The district court found that this four and one-half year delay between the time of full governmental knowledge and the bringing of a criminal indictment was outrageous. Although unable to identify any demonstrable prejudice to Naftalin's defense, the court, relying upon language from a footnote in United States v. Jackson, 504 F.2d 337, 339 n. 2 (8th Cir.1974), cert. denied, 420 U.S. 964, 95 S.Ct. 1356, 43 L.Ed.2d 442 (1975), found the delay sufficiently aggravated to be considered presumptively prejudicial. As a result, the court held that due process precluded the Government from proceeding with the prosecution.


The Government contends that most of this delay was reasonable, although at oral argument counsel conceded that at least nine months of the delay were unnecessary. The Government further argues that in the pre-accusatory context, delay within the statute of limitations will not bar a criminal prosecution unless either there is specific demonstrable prejudice to the defendant's ability to defend himself or the Government's conduct was intentional and for the purpose of gaining a tactical advantage over the defendant.


This court has recently discussed at some length the standards for assessing claims of pre-accusatory delay. See United States v. Barket, 530 F.2d 189 (8th Cir. 1976). There we said the determination of such a claim


involves "a process of balancing the reasonableness of the delay against any resultant prejudice to the defendant." The test for determining prejudicial impact is whether the delay "has impaired the defendant's ability to defend himself," and the trial court's finding on the prejudice issue must stand unless clearly erroneous. (Slip op. at 193 (emphasis added, citations omitted).)The classic type of prejudice is the death or unavailability of a material witness. In Barket, the court found that during the 47-month delay, "six material witnesses had died and others had faded memories of events crucial to Barket's defense." Id. at 5; cf. United States v. Lovasco, 532 F.2d 59, No. 75-1852 (8th Cir., Feb. 23, 1976). Although Naftalin makes a claim that an important witness has died, the district court found that, assuming the relevance of the alleged witness' testimony, his dealings with Naftalin could be established from his and Naftalin's records and that his death therefore did not cause substantial prejudice.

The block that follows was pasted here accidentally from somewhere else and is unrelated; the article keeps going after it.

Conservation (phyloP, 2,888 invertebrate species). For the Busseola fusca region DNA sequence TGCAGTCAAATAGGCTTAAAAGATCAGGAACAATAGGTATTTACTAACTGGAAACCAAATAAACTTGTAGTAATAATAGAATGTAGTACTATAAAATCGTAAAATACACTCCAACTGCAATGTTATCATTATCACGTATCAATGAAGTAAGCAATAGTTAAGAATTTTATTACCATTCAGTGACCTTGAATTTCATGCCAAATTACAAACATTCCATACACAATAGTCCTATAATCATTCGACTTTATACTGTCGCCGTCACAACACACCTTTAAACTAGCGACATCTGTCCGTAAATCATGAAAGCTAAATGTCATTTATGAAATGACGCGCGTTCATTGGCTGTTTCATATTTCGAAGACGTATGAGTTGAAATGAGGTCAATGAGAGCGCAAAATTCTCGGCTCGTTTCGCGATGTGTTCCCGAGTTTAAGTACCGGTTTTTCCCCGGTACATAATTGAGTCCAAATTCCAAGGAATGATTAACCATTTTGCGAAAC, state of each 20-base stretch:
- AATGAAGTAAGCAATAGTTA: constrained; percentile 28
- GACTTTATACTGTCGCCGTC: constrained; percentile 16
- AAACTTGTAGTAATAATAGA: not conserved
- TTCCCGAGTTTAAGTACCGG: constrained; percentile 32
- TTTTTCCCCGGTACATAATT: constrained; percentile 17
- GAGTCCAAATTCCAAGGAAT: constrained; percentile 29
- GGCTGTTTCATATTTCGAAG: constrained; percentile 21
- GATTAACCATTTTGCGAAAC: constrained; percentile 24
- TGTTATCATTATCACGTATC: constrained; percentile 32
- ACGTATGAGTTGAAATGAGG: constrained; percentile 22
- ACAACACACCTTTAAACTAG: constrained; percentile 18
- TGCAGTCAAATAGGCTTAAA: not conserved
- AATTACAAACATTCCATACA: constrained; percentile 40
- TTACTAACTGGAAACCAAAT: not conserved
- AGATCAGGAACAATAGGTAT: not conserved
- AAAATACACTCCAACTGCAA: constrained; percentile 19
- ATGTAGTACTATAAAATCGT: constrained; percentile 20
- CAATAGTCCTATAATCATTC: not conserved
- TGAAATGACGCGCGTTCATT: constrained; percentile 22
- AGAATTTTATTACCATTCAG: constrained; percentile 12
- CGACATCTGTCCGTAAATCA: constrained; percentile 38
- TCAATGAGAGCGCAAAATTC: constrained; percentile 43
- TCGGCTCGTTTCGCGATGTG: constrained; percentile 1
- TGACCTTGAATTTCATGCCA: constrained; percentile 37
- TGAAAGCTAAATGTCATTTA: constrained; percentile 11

Undeniably, as the delay increases, the specificity with which prejudice must appear, diminishes. Particularly in cases hinging on identification by one or few eyewitnesses, delay raises a "lurking danger of misidentification." Robinson v. United States, 148 U.S.App.D.C. 58, 459 F.2d 847, 853 (1972). Also, the inability of the accused to recall his conduct on an unremarkable day in the distant past may bar prosecution in some cases.2 For example,


(t)he people (in the drug subculture) simply do not have desk pads and social calendars to assist them in determining where they were at a particular time many months before. (Powell v. United States, 122 U.S.App.D.C. 397, 352 F.2d 705, 711 (1965), quoted in Robinson v. United States, supra, 459 F.2d at 852 n. 31.)


Here the situation is quite different. The Government correctly points out that the securities industry is characterized by records kept in duplicate and triplicate. As the district court noted, because of these extensive records, the memories of witnesses are not as crucial as in other types of cases. Further, the early initiation of civil and administrative proceedings in this case served to draw early attention to Naftalin's affairs. Both the SEC and Naftalin contacted witnesses and recorded their statements at an early date. Thus, it is unlikely that Naftalin's defense will be genuinely hindered by faded memories.


The district court did find two areas of specific prejudice. The court found that Naftalin


has been inhibited in offering mitigating testimony at the administrative proceedings. He has had to live for four and one-half years after admission of wrongdoing under uncertainty as to whether he would be criminally prosecuted.


However, only prejudice to an accused's ability to defend against the delayed indictment is relevant here. As the Government correctly points out, if Naftalin was denied due process in the administrative proceeding, that is where the issue should have been raised and decided. And while the burden of uncertainty is an important constitutional consideration in determining whether the sixth amendment right to a speedy trial has been impaired by an undue delay between accusation and trial, it has not been held to be prejudice of constitutional magnitude in assessing pre-accusatory delay, though it may properly be considered in assessing reasonableness. See United States v. Marion, 404 U.S. 307, 320-22, 92 S.Ct. 455, 463, 30 L.Ed.2d 468, 478 (1971). Thus, the only prejudice which the district court was able to identify after carefully examining the record is insufficient to invoke the due process guarantee against prejudicial delay.


It is true that in United States v. Jackson, supra, we did suggest in a footnote that in certain extreme cases prejudice might be presumed. Our precise language was as follows: